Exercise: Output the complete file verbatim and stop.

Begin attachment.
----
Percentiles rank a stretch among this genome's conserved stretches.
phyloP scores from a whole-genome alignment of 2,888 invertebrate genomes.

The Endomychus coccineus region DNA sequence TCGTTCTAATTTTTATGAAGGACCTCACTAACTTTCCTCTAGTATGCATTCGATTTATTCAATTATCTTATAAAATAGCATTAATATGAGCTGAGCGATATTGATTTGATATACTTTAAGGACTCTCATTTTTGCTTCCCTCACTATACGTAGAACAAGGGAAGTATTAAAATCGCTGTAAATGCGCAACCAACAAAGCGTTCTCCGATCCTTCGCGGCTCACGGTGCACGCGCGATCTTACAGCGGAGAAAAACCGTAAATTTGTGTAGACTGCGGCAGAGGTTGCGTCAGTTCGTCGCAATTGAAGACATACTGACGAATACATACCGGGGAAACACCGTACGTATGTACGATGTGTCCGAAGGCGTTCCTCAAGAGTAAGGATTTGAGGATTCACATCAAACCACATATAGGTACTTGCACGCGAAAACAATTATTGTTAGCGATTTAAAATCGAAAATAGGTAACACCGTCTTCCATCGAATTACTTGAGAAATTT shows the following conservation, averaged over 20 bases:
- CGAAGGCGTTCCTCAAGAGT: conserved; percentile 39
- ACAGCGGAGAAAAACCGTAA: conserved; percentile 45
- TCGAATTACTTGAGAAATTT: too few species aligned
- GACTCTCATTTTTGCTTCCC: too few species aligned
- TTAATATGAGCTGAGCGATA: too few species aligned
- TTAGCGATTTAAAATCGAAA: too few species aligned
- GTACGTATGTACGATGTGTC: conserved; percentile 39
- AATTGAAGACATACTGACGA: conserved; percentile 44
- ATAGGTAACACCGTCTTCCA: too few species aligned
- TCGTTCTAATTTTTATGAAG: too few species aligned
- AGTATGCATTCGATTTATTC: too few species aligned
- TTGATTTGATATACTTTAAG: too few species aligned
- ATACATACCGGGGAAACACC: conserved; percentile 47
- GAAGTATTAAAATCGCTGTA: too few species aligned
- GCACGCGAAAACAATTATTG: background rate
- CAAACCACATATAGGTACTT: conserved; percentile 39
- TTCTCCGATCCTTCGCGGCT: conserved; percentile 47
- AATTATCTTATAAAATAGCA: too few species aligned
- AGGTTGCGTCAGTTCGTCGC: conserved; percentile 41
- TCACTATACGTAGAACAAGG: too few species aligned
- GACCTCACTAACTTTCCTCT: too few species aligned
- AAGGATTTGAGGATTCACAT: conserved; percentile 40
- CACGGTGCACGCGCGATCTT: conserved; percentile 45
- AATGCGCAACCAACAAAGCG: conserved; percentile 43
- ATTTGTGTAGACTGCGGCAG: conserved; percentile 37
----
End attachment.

Percentiles rank a stretch among this genome's conserved stretches.
phyloP scores from a whole-genome alignment of 2,888 invertebrate genomes.

The Endomychus coccineus region DNA sequence TCGTTCTAATTTTTATGAAGGACCTCACTAACTTTCCTCTAGTATGCATTCGATTTATTCAATTATCTTATAAAATAGCATTAATATGAGCTGAGCGATATTGATTTGATATACTTTAAGGACTCTCATTTTTGCTTCCCTCACTATACGTAGAACAAGGGAAGTATTAAAATCGCTGTAAATGCGCAACCAACAAAGCGTTCTCCGATCCTTCGCGGCTCACGGTGCACGCGCGATCTTACAGCGGAGAAAAACCGTAAATTTGTGTAGACTGCGGCAGAGGTTGCGTCAGTTCGTCGCAATTGAAGACATACTGACGAATACATACCGGGGAAACACCGTACGTATGTACGATGTGTCCGAAGGCGTTCCTCAAGAGTAAGGATTTGAGGATTCACATCAAACCACATATAGGTACTTGCACGCGAAAACAATTATTGTTAGCGATTTAAAATCGAAAATAGGTAACACCGTCTTCCATCGAATTACTTGAGAAATTT shows the following conservation, averaged over 20 bases:
- CGAAGGCGTTCCTCAAGAGT: conserved; percentile 39
- ACAGCGGAGAAAAACCGTAA: conserved; percentile 45
- TCGAATTACTTGAGAAATTT: too few species aligned
- GACTCTCATTTTTGCTTCCC: too few species aligned
- TTAATATGAGCTGAGCGATA: too few species aligned
- TTAGCGATTTAAAATCGAAA: too few species aligned
- GTACGTATGTACGATGTGTC: conserved; percentile 39
- AATTGAAGACATACTGACGA: conserved; percentile 44
- ATAGGTAACACCGTCTTCCA: too few species aligned
- TCGTTCTAATTTTTATGAAG: too few species aligned
- AGTATGCATTCGATTTATTC: too few species aligned
- TTGATTTGATATACTTTAAG: too few species aligned
- ATACATACCGGGGAAACACC: conserved; percentile 47
- GAAGTATTAAAATCGCTGTA: too few species aligned
- GCACGCGAAAACAATTATTG: background rate
- CAAACCACATATAGGTACTT: conserved; percentile 39
- TTCTCCGATCCTTCGCGGCT: conserved; percentile 47
- AATTATCTTATAAAATAGCA: too few species aligned
- AGGTTGCGTCAGTTCGTCGC: conserved; percentile 41
- TCACTATACGTAGAACAAGG: too few species aligned
- GACCTCACTAACTTTCCTCT: too few species aligned
- AAGGATTTGAGGATTCACAT: conserved; percentile 40
- CACGGTGCACGCGCGATCTT: conserved; percentile 45
- AATGCGCAACCAACAAAGCG: conserved; percentile 43
- ATTTGTGTAGACTGCGGCAG: conserved; percentile 37